Figure 2

Figure 3

Hip Flexors – The hip flexors are responsible for pulling your knees to your chest. These muscles are particularly tight from prolonged sitting and even squatting movements. As mentioned above in conjunction with the psoas, the hip flexors will cause an anterior tilt of the hip bones which will put the lumbar spine into a concave position beyond its normal curve, also known as lordosis. Due to the positioning of the hips from overactive (tight) hip flexors and psoas muscles, the spinal column will feel pressure within the vertebrae and/or tightness of the QL and spinal erectors (muscles traveling up either side of the spine). Roll these muscles after hitting the psoas and you are bound to feel some relief from lower back pain.

Figure 4

Adductors – The adductors one of the most overlooked pieces of the back pain puzzle. These muscles consist of the sartorius, gracilis, adductor magnus, adductor minimus, adductor longus, adductor brevis, and pectineus. Quite the group! They all attach within the base of the pelvis and tend to pull the hips left and right causing a diagonal tilt so the base is no longer parallel to the ground. During movement, or even during prolonged sitting, a tilt of the hips can cause a lateral shift in the spinal column. Due to this tilting, unnecessary pressure is placed on the discs of the spinal column between the vertebrae. Use the following foam rolling positioning to hit the entire adductor group.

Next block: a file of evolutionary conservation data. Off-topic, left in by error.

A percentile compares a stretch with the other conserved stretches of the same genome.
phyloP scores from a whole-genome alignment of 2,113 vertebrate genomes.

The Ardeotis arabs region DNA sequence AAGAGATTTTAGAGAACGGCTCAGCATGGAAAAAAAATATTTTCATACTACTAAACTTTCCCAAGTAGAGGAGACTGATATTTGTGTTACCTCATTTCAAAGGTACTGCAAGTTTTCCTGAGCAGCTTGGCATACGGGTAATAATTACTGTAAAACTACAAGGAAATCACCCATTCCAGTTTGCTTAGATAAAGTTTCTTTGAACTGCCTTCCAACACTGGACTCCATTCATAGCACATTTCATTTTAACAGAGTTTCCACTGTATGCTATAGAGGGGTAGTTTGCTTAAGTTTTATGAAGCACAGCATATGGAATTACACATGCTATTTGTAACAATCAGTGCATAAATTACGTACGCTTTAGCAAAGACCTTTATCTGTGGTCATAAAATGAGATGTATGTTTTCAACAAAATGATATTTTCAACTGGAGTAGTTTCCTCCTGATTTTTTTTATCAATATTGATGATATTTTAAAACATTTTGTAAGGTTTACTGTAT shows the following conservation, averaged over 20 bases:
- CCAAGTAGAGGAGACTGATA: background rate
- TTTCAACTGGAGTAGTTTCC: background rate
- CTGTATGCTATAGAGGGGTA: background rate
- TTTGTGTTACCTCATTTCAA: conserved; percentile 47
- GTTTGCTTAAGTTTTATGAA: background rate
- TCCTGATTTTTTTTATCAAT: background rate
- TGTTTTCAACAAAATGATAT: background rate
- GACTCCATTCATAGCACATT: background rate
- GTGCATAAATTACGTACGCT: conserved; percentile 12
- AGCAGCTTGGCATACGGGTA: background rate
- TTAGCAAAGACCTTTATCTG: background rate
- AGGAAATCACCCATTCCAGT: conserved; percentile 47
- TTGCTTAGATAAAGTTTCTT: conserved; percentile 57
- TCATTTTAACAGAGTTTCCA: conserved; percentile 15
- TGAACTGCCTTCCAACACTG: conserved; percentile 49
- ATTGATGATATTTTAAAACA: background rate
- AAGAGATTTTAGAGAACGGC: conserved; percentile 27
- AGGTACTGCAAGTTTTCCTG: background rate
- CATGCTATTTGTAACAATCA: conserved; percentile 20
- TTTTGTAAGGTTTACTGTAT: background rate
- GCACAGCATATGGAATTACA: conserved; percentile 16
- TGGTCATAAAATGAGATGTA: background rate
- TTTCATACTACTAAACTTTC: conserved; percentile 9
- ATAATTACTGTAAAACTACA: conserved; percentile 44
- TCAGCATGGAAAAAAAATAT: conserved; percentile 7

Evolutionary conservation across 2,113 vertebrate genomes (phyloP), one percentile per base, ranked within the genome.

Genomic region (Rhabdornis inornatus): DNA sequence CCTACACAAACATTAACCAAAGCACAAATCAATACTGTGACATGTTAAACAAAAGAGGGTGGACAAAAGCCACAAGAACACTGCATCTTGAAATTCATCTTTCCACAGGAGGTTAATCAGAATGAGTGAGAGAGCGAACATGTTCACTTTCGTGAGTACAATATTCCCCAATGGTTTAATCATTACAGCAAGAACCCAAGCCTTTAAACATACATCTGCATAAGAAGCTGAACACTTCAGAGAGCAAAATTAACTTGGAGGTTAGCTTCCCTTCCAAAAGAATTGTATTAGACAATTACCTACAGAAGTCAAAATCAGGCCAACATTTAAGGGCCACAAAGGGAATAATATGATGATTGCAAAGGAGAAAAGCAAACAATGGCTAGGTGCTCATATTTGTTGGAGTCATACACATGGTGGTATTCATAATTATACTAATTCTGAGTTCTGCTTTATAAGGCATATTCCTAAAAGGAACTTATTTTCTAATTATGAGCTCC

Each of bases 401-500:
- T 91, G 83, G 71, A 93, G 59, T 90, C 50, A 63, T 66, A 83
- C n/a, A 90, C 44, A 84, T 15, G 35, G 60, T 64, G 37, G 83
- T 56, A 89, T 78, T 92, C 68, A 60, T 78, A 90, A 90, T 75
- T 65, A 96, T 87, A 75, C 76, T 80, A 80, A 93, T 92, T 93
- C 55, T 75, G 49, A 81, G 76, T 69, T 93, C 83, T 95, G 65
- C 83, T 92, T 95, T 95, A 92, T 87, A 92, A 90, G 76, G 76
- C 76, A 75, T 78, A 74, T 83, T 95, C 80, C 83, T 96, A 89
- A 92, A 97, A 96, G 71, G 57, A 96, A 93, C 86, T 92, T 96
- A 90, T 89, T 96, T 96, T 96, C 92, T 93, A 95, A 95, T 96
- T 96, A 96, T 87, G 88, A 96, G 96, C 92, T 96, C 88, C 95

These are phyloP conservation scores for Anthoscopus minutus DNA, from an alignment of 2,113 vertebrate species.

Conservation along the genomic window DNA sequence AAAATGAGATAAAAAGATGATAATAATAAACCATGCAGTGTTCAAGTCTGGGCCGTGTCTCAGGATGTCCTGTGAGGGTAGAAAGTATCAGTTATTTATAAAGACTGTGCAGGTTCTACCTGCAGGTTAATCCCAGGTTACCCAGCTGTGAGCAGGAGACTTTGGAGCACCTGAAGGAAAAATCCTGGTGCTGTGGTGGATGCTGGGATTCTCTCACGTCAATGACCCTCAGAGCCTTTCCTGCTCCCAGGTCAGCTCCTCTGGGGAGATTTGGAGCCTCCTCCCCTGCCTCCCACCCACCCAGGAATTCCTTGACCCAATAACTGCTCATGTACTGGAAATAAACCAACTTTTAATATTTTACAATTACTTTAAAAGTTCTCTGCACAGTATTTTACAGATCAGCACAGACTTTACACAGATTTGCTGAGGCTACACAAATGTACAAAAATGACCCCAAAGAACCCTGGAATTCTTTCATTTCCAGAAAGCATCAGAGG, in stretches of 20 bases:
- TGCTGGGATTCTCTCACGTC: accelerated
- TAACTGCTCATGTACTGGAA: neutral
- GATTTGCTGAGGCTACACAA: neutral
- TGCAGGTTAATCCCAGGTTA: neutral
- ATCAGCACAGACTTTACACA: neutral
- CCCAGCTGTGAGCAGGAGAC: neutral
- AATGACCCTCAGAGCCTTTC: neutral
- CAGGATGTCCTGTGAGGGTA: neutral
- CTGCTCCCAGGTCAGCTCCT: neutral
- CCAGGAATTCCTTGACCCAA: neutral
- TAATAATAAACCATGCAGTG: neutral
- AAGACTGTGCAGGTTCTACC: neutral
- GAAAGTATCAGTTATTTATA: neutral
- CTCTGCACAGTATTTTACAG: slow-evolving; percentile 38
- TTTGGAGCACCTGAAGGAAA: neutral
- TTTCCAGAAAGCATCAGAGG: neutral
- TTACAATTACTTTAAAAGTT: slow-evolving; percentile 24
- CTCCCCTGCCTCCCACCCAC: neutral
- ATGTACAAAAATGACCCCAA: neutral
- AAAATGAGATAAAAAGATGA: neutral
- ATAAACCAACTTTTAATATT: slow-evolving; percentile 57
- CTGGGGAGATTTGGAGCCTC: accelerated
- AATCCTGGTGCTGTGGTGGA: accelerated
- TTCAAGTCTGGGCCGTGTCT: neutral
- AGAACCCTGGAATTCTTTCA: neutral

Figure 5

From all of the aforementioned muscle groups, everyone can benefit from a little self-love pre and post workout. When you wake up, during a long day at work, and before bed isn’t a bad idea either. Foam roll each of these areas for a minimum of one minute to really feel the benefits of releasing these overactive muscles. In order to see long term, lasting results, a minimum of five weeks is recommended to feel noticeable pain relief on a day-to-day basis. Every person’s body is different and we all have our own ailments, but regardless of the level of pain or initial reason for the pain to have occurred, foam rolling these muscles will allow for better movement on training days, decreased pain during normal activities, and increase your quality of life. Put yourself in a better mood and take care of the muscles that take care of you, no matter how overactive they are. Additional injuries from the lower back down may stem from these muscle groups. Fix these areas and notice the trickle effect down to each joint all the way to the big toe.

Author Bio

Chad Seltzer is the owner of Top My Workout, a Weightlifting gym, in Long Beach, CA. He has competed and coached Olympic Weightlifting for 4 years and loves the extremely technical aspects of the lifts as well as the additional strength components that go into an athlete’s success in the sport. As a personal trainer and coach for 15 years, his main focus is on body mechanics, proper technique, and sound program design. Chad has participated in a variety of sports but none have caught his eye as much as Weightlifting and the amazing community that surrounds the sport. For more information and additional educational topics, check out his Instagram @TopMyWorkout or the Top My Workout website.